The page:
Kake udon, where noodles are put in a simple soup stock named kakejiru, is the most basic and classic manner of making udon. Kakejiru is a combination of soy sauce, mirin, and dashi, three of the most popular ingredients in Japanese cuisine.

Generally served steaming hot.

Kamaage Udon

Kamaage Udon noodles are prepared with a dipping sauce and a choice of spices in hot water. Individual quantities of Kamaage Udon are served in wooden bowls in some locales, while family-sized amounts are served in big communal wooden noodle tubs in others.

Generally served hot.

Kitsune Udon

Kitsune is the Japanese word for fox.

Kitsune udon is a tasty meal cooked of thick udon noodles served in dashi-based soup stock with a large piece of fried tofu (considered to be the fox’s favorite food) and a large piece of fried tofu (believed to be the fox’s favorite food). 

During the winter, it’s impossible to resist a wonderfully warm bowl of Kitsune Udon. With its luscious, plump deep-fried tofu seasoned with sweet soy sauce, chewy Udon noodles, and basic but subtle broth.

Is served both hot or cold.

Nabeyaki Udon

Nabeyaki Udon is a traditional hot udon dish served in individual donabe (earthenware pots) or metal pots.

The soup generally contains chicken, kamaboko (fish cake), mushrooms, and vegetables like spinach, long green onion, and carrot, in addition to udon noodles. On top of it, there’s a raw egg and often served with shrimp tempura.

Served hot and many establishments only serve this dish in cold winter months.

Tanuki Udon

Tanuki udon is a dish made of thick udon noodles in a dashi broth with tenkasu tempura flakes. Tanuki udon is named after the raccoon canines known as tanuki in Japanese folklore. 

A less common Udon dish in the city of Osaka as tempura batter is often free in the local restaurants there.

Served hot or cold.

Tempura Udon

Crispy shrimp tempura, fish cake, and chopped shallots/scallions are served on top. The saltiness and sweetness of the dashi-based broth complement the tempura well.

Served hot or cold.

Tsukimi Udon

This traditional udon noodle dish, named after the raw egg that represents the harvest moon,  Poaching the eggs in the dashi-soy-sake broth instead of water gives them a more robust taste in this recipe.

Served hot.

Zaru Udon

This meal is a summer classic in Japan, featuring chilled udon noodles and a wonderful handmade mentsuyu dipping sauce! It’s simple to make and goes well with tempura.

Served cold.

Finding Udon In Japan

Because udon noodles are so popular, they may be found in locations other than eateries, udon noodle shops, and udon noodle stores. visiting an udon specialist store for unique udon or those who want to choose from a range of udon types.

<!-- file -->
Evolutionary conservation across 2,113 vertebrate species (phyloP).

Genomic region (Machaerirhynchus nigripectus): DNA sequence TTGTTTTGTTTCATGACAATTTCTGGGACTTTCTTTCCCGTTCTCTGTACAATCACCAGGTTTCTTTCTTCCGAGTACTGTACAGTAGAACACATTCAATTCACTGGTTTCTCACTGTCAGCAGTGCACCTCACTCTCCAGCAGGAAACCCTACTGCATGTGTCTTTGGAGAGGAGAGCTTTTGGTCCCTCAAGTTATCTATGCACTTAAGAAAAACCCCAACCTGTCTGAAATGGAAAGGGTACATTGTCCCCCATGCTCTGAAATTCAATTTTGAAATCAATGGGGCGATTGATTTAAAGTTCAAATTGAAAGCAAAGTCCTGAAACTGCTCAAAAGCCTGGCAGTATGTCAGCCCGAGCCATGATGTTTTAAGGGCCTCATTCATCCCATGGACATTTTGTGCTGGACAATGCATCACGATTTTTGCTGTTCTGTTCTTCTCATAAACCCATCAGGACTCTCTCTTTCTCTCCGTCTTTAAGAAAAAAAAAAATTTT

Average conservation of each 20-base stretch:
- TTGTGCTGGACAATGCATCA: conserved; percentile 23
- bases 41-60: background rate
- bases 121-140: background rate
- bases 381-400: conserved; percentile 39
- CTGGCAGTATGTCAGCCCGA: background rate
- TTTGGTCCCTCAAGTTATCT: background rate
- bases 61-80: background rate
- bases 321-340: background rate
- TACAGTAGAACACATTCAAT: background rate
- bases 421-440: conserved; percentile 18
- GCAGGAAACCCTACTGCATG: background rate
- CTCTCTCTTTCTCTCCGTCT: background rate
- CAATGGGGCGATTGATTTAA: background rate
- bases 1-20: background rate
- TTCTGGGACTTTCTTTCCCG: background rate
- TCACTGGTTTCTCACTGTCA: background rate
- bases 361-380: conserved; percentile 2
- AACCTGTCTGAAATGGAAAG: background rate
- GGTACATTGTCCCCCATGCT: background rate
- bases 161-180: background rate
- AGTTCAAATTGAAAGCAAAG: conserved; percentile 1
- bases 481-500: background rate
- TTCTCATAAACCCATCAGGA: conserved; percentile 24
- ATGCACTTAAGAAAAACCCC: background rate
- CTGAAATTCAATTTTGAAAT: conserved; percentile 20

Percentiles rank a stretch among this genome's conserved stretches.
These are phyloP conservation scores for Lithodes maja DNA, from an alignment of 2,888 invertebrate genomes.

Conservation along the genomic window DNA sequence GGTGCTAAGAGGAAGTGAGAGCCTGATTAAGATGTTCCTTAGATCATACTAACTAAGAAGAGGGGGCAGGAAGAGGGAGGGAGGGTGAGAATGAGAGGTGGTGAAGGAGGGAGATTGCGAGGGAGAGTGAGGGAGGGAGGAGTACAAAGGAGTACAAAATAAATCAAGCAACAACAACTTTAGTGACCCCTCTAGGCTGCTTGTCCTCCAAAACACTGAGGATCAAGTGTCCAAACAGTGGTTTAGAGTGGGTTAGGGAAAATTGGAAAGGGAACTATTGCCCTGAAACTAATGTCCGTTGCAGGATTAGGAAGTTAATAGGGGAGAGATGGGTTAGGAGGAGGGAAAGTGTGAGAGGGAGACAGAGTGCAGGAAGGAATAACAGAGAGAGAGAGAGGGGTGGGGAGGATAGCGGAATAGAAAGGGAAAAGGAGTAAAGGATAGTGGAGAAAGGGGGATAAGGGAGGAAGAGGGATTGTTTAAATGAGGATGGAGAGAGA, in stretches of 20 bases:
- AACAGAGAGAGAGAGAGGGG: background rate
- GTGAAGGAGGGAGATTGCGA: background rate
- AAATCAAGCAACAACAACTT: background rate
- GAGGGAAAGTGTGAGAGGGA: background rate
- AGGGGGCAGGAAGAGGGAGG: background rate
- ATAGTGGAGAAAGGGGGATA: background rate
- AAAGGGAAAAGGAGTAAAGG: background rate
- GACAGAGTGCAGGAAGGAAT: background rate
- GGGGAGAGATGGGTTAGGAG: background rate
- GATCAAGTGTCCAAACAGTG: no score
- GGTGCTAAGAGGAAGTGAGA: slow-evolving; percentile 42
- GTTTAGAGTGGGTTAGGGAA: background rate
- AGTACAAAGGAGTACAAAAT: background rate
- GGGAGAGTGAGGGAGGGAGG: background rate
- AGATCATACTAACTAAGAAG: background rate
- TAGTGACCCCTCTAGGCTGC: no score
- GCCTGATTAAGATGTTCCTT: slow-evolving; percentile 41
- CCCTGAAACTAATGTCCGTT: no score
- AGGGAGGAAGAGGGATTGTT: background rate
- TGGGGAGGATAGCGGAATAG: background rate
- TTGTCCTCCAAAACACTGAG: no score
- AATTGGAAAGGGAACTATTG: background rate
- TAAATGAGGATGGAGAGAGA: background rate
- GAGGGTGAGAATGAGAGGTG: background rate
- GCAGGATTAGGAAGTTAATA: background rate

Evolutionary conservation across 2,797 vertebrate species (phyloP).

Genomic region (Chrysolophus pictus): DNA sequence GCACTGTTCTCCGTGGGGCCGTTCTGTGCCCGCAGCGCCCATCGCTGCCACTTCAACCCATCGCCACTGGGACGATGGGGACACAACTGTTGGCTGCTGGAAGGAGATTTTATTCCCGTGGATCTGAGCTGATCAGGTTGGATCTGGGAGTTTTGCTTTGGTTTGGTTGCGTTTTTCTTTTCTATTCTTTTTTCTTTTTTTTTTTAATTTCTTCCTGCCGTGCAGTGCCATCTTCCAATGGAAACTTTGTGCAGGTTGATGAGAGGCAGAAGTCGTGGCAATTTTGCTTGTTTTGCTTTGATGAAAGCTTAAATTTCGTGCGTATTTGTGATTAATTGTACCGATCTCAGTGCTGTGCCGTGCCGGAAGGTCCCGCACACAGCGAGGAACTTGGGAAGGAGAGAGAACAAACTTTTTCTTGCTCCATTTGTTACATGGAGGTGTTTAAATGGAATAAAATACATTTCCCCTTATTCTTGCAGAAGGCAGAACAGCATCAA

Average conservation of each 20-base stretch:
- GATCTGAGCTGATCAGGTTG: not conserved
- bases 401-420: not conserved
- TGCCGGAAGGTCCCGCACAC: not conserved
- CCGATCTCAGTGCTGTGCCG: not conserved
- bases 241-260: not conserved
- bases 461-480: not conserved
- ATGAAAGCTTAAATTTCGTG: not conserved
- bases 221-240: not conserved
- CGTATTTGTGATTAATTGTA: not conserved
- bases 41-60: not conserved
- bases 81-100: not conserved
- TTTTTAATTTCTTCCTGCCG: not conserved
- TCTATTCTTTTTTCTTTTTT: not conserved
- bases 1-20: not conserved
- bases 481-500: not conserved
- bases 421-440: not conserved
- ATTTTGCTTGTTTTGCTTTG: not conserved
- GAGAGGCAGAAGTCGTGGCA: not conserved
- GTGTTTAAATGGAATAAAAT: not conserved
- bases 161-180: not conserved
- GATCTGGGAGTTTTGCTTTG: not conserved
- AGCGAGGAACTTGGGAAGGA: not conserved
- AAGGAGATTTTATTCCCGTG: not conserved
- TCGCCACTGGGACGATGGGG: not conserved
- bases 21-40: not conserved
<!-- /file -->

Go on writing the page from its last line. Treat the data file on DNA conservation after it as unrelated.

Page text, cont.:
Some restaurants necessitate that you take the bowl, queue up, and bring it to the counter. These businesses will allow you to choose sides while waiting in line, after which you may order and pay.

There are many restaurants where you may buy tickets from a vending-type machine for your order. Payment can be made to the machine and you will receive a ticket and then wait on your order to be made.

Eating Udon

Use your chopsticks to bring the noodles into your mouth while producing a slurping sound when eating udon in a soup or sauce.

As the heated noodles enter your mouth, slurping intensifies the tastes and helps cool them down. If there is broth, it is consumed directly from the bowl, without the use of a spoon. 

Udon is one of the most popular dishes in Japan and has a myriad of varieties of topping styles and tastes. Sometimes depending on the season or city, you are visiting, you will find a delicious meal that is Udon.

Itadakimasu: “to eat and receive”

japanese saying before eating
My fascination with Japan began several years back at a roadside bonsai stand while on vacation. I became more interested in the where and why's more than the trees themselves. My love of Bonsai led me to further research my interest in the gardens where they originated from and the places and people that surrounded those little trees. My curiosity was well rewarded upon visiting Saitama where the National Bonsai Museum was located and Omiya Village the bonsai mecca for lovers of this ancient art form. Exploring many towns and villages and even making my way to Japan's furthest southern prefecture of Okinawa. I hope to share my love of this wonderful and exotic place with all those who want to know more about Japan.